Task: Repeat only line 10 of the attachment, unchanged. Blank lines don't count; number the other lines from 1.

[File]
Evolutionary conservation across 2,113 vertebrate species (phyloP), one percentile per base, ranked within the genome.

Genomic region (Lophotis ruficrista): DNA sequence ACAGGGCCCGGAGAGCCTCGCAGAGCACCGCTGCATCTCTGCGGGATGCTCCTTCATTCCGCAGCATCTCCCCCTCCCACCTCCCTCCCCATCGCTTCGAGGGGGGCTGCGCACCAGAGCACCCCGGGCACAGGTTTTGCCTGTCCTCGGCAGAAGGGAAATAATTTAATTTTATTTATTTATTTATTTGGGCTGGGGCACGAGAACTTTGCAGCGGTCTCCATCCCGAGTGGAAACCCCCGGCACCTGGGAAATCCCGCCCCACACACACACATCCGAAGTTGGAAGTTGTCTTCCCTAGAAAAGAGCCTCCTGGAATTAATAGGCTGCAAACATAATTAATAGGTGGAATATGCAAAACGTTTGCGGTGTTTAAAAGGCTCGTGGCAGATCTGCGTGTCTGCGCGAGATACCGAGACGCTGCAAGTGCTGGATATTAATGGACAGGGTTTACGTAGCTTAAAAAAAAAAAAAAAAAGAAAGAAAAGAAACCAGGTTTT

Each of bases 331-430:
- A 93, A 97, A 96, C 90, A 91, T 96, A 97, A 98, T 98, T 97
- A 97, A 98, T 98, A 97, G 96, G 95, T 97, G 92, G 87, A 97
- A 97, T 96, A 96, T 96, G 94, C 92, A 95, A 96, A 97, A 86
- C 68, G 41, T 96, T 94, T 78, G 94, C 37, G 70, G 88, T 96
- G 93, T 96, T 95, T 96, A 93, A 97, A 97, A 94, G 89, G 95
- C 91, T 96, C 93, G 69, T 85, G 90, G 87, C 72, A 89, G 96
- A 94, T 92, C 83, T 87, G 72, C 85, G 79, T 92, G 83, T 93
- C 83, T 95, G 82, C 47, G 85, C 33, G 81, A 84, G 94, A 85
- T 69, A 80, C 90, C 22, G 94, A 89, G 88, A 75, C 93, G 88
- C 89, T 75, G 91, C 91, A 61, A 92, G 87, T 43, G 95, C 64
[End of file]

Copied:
- A 94, T 92, C 83, T 87, G 72, C 85, G 79, T 92, G 83, T 93